In the second painting I wanted to explore the multi-planed individual components of Vinnie’s painting further, but…… but I can’t f***ing make it work, blogosphere! Honestly, I think the subject is just too emotionally loaded for me at the moment; my feelings about it change day-to-day and moment-to-moment, and so I can’t find clarity in either my head OR this work. Confused and yet compelled to clarify my thoughts and the work, I’ve gone at the painting from every direction, and to no avail.
And so…… that painting is out–placed out of sight and out of my mind– and this one is in. Interestingly, today’s painting is one I abandoned in frustration once before. Perhaps there is something for me to learn here: understanding and resolution will come when they will, and not a moment sooner.
My mom loves the Netherlands. She loves the wide-open green flatness, the canals, the skinny city houses, the Noordzee, and the spring flowers. But most of all, she loves the Dutch. There was never a Friday when she left the office without her Dutch coworkers making sure she had plans, never a moment when she didn’t feel welcomed and included. While she’s enjoyed the people most everywhere she’s worked around the world, the Dutch became family.
After years spent living and working in The Hague, my mom has come home for a job in San Diego. It wasn’t an easy decision to make. While there were many compelling reasons to move back to the States, it was so very hard for her to leave her friends; her Dutch family.
As my mom readied herself for the move to San Diego, her beautiful friend Susanne emailed–on behalf of all the Dutch friends– to ask me for ideas for a parting gift. I suggested they take her for a tattoo, but the Dutch are way classier than me: they opted for jewelry, and ordered my Aquamarine Waterfall Pendant.
And that would have worked out just fine, if my mother wasn’t so damn full of damn opinions. Luckily, her Dutch friends know that she’s a veritable opinion piñata.
Mom asked that I use a stone she already had instead of the aquamarine cabochon (above) my design called for. Her stone was a big, gorgeous, faceted aquamarine she had purchased from a British friend in The Hague shortly before he died (we’re going to call that the new aquamarine from here on).
The challenges? The new aquamarine wasn’t interchangeable with the stone in my design, and a new design was needed to account for the stone’s unique attributes. I did, however, need to keep with the two-stone look of the pendant I had been asked to make.
Where the original aquamarine cab in the design was all about watery relaxation, the faceted aquamarine was all sparkle and glamour, and just didn’t work well with the laid-back moonstone cabochon of the original pairing. I opted to pair the new aquamarine with a gorgeous cornflower blue, flower-cut sapphire.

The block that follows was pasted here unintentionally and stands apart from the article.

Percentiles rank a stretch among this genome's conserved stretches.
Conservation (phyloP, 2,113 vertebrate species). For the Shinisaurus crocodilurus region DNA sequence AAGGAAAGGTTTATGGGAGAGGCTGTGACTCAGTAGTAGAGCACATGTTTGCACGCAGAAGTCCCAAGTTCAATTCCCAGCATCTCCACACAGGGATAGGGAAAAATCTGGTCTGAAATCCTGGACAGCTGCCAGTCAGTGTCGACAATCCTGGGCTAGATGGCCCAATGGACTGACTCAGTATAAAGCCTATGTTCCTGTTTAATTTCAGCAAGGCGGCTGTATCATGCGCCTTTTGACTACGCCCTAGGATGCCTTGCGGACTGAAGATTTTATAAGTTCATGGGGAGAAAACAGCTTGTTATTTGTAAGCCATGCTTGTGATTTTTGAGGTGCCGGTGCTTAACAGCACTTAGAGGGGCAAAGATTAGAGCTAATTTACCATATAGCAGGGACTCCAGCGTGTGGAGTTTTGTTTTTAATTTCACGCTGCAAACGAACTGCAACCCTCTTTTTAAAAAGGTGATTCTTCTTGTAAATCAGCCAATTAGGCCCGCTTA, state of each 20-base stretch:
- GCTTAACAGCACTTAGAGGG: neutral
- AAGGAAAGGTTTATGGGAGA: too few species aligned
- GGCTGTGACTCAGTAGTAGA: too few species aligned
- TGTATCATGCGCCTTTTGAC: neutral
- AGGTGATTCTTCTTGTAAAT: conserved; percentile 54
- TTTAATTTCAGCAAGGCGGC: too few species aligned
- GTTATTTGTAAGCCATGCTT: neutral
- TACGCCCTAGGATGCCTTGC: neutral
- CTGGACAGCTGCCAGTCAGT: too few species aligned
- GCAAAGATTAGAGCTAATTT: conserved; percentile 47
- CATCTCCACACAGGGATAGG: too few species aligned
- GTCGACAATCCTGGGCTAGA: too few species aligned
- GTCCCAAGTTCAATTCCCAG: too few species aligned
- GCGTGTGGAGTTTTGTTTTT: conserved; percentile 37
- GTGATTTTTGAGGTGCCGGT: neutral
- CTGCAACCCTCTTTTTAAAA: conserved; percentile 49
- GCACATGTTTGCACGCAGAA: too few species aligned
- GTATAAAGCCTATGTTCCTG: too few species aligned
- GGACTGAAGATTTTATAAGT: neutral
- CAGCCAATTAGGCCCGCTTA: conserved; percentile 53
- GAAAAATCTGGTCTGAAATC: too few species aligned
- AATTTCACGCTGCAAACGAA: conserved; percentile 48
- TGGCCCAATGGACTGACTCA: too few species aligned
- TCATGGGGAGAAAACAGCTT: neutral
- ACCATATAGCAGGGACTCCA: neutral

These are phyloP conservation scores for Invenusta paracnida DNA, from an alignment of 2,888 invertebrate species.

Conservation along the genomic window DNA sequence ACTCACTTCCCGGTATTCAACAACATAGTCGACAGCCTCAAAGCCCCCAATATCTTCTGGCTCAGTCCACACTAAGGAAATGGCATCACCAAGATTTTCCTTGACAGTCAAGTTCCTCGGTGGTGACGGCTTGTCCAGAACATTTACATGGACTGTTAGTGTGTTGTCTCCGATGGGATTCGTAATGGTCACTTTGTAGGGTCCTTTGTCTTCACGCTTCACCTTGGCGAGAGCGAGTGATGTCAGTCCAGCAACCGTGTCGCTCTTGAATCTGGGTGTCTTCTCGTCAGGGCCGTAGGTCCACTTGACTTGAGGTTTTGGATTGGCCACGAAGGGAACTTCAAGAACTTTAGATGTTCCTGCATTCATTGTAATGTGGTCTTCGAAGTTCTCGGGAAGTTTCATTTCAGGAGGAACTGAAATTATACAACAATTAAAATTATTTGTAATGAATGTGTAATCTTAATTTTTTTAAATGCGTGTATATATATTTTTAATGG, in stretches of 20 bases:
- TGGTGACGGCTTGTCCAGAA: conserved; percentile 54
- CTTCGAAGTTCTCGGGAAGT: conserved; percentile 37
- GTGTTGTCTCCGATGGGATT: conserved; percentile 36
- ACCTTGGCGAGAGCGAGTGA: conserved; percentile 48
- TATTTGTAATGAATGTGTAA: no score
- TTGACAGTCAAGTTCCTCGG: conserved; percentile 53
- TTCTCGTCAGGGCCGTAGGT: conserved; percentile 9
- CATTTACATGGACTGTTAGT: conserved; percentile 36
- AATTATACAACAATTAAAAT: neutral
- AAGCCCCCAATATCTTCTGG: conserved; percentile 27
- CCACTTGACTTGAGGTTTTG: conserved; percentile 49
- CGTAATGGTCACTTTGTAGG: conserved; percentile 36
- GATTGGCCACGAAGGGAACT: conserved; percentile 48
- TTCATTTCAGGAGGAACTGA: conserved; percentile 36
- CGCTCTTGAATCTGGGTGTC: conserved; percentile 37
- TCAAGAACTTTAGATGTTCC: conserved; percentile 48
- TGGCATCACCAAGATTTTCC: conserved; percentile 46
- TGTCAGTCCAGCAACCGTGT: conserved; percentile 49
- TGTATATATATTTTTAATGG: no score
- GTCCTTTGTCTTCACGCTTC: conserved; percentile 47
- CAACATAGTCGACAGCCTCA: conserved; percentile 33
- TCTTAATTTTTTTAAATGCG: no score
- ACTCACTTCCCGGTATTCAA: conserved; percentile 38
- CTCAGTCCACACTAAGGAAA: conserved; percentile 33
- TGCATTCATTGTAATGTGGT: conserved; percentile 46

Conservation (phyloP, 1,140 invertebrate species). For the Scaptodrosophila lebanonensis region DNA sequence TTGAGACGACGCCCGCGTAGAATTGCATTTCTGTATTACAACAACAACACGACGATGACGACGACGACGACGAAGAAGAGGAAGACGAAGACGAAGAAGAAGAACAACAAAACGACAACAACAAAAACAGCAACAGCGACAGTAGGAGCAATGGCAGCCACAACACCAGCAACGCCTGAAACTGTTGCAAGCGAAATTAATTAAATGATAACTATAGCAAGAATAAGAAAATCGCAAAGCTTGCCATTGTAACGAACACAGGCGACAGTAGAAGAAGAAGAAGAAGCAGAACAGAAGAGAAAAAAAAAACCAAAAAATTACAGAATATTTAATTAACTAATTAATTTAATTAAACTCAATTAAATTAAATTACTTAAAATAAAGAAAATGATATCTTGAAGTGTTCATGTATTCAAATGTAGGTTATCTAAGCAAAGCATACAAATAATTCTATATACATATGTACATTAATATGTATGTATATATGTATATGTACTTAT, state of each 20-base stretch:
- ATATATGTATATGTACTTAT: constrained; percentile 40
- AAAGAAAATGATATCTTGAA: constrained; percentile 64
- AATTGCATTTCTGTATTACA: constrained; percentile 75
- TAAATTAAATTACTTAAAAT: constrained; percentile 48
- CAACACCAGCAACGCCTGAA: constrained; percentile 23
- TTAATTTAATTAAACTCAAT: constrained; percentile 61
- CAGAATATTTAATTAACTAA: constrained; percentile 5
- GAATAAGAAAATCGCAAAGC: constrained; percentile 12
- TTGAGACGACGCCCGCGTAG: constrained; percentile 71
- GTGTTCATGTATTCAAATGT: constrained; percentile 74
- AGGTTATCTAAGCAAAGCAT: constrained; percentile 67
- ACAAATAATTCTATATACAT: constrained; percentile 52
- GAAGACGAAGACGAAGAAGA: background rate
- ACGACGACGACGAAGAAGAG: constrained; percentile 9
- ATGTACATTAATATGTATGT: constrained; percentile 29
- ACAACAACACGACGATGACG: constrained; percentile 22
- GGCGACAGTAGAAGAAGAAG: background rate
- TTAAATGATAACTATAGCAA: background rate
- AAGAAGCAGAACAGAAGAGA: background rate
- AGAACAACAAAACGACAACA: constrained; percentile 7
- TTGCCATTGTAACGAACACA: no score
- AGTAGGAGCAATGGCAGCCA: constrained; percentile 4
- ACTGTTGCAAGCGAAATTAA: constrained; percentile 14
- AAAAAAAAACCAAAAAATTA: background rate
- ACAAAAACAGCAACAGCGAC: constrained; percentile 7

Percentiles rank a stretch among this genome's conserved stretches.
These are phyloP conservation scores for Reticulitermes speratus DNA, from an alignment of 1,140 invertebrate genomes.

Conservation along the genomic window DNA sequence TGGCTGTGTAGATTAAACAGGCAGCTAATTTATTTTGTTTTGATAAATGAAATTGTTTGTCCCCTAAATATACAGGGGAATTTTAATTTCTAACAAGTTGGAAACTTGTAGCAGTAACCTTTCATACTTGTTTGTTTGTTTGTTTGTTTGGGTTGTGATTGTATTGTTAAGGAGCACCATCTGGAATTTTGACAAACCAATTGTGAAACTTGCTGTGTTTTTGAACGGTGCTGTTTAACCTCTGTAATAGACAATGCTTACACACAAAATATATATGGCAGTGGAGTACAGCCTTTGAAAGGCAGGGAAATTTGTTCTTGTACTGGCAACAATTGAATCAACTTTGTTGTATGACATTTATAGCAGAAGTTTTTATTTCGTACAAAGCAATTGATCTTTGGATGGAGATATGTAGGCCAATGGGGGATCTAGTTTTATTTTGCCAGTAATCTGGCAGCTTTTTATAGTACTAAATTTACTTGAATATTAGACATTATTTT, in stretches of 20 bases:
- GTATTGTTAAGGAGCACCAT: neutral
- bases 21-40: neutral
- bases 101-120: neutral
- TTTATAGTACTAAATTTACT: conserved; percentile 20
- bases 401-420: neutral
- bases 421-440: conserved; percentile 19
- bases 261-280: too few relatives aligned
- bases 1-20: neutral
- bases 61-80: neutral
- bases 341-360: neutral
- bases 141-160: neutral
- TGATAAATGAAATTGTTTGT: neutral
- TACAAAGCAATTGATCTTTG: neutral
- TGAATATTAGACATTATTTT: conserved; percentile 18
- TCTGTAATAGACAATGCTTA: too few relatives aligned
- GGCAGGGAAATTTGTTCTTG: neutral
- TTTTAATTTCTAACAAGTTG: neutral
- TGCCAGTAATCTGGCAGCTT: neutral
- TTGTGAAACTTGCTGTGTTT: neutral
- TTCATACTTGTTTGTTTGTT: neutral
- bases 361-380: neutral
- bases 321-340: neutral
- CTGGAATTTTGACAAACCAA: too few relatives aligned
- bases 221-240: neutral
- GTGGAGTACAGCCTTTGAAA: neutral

Another challenge was the cut of the new aquamarine: the stone was incredibly deep--half as deep as it was wide– and I needed my design to creatively account for that depth; to allow the face of the sapphire to be on the same plane as the face of the aqua, without looking awkward.
My solution: A medieval-looking b0x setting, stones set with prongs to keep them open and airy.
I hope all of my mother’s Dutch friends love what I came up with, I’m really pleased with my design, and my mom loved it. After gasping, she declared, “I’m going to get mugged wearing this!”
This started off even more monochromatic, and I really wanted to love it. I did. I wanted to love it in the way a kindergarten teacher really wants to love all the wee little children, but just can’t warm up to that one prickly five-year-old who never smiles and never has anything nice to say.
I loved the more monochromatic version in theory, but it was just so cold. So, I’ve added color, removed color….added and removed AGAIN, and this is where I am right now. I want to love it, but it still doesn’t sing for me. Now it’s stuck in the middle, it feels anemic and chilled, and I desperately want to give it a warm blanky, a nice cup of tea, and a place by the fire.
Back to the studio it goes.
And it really doesn’t help that my camera just…well, my camera is useless.
The process of painting is a lot like naming a baby.
Some people have the name all picked out before the baby is born. The baby WILL BE Joseph Jumping-Geranium Smith. There is no wiggle room. Everyone will be told far before the due date of the baby-to-be’s name, and when Joseph Jumping-Geranium is born, no one will even consider that he might look more like a Peter Potted-Petunia Smith. Oh no, no. JJGS he is, and JJGS he will be. These are the painters who set out to paint exactly what they will have painted when they are finished. I don’t think many of these painters are ADD.
Some people pick a likely name or two, and when the baby comes flying out into the world they quickly decide which name the baby shall have. “We’re thinking Pookie Punkinhead, but we might go with Lola Lemondrop or Suzie Salmonloaf.” These are the painters who set out with a somewhat solid idea in mind, but there’s wiggle-room. I sometimes paint this way, but I’m more committed to the wiggle-room than the solid idea.
Then, there are the people who decide that the baby will present the world with its own name upon its arrival. “Oh! He looks like he’s laughing! Let’s name him Isaac.” Or, “Look at that red hair! Let’s call him Rufus Henry!” Some of these people might wait and wait for the baby to give some indication of its moniker, and these people live in communes and have children who are called Lalalala or Mine!, until they are five. It’s all wiggle-room, all the time. In my painting, I often hang with this crowd. I just….. start, and see what happens; see what and where the painting feels like it’s doing and going, and I happily change course until I hit a sweet spot.
Painting is like a relationship. There is me, and there is the painting. The painting is always changing; colors and textures popping up in ways I didn’t quite expect. If the painting is never static, then how can my idea of its outcome be so?
When I go the let-the-baby-name-itself route, remnants of earlier ideas are often visible, and lines or shapes or colors I put down when I had a different path in mind now glow through and assert themselves. Incorporating them into the newer incarnation is a puzzle that is joyful to solve; these old fossils are like gifts to a new painting. They’re found money and they’re always welcome.